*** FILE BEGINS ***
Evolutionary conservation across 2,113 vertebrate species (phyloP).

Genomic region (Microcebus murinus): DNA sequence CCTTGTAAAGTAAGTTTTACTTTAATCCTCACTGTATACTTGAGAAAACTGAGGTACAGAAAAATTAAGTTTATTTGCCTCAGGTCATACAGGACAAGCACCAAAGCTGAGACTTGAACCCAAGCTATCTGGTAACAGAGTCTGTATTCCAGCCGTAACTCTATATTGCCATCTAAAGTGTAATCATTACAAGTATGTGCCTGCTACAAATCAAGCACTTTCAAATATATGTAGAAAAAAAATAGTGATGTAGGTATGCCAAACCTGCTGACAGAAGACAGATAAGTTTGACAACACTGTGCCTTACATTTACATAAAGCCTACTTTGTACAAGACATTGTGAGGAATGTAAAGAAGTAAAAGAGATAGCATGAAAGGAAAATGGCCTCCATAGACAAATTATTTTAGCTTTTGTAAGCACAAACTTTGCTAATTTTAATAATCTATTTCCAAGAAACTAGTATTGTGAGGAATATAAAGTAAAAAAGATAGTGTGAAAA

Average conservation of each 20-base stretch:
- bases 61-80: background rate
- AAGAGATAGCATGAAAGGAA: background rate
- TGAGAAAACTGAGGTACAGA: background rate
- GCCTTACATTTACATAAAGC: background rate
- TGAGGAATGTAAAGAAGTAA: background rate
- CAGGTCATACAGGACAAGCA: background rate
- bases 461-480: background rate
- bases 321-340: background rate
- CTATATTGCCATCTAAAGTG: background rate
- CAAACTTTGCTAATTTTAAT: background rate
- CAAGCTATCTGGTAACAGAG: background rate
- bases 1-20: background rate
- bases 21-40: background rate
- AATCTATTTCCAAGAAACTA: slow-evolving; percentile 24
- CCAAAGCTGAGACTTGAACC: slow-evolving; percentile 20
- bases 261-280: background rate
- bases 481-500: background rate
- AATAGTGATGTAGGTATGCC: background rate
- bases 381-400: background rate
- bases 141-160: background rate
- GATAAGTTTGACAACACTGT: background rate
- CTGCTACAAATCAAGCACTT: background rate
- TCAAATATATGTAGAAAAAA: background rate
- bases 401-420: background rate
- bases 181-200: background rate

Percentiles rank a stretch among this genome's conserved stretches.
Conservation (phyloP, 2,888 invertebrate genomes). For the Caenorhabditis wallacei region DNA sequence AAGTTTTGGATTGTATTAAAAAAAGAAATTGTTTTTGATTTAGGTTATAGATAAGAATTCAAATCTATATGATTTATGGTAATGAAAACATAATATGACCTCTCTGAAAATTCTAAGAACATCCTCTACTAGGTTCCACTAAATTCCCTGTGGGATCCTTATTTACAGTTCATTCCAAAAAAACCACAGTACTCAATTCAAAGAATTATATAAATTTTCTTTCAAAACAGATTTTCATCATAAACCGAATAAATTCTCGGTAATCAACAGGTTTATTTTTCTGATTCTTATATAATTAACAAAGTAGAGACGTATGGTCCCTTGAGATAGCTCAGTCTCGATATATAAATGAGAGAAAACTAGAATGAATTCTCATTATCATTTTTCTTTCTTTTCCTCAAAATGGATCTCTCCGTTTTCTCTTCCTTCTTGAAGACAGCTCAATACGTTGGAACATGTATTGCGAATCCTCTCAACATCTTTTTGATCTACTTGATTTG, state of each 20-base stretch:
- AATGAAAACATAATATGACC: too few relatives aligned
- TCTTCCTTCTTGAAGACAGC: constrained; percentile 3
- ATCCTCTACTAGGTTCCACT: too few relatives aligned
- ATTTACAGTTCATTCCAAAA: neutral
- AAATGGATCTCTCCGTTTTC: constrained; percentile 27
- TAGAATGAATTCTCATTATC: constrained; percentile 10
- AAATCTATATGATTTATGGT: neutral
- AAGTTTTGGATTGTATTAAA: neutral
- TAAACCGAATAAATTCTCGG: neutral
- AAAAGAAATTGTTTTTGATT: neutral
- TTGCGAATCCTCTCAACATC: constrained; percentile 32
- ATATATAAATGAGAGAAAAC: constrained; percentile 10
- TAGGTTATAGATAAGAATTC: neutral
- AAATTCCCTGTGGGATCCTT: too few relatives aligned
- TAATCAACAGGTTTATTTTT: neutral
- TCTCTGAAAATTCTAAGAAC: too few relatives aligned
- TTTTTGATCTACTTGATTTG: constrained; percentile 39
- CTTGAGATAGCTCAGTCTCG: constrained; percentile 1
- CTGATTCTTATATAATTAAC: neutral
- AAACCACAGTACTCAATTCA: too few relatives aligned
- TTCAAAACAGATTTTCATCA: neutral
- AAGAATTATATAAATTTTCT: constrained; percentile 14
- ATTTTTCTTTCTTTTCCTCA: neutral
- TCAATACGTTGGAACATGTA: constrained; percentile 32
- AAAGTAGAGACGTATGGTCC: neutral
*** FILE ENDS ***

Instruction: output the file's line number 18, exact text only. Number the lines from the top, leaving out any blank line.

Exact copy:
- CCAAAGCTGAGACTTGAACC: slow-evolving; percentile 20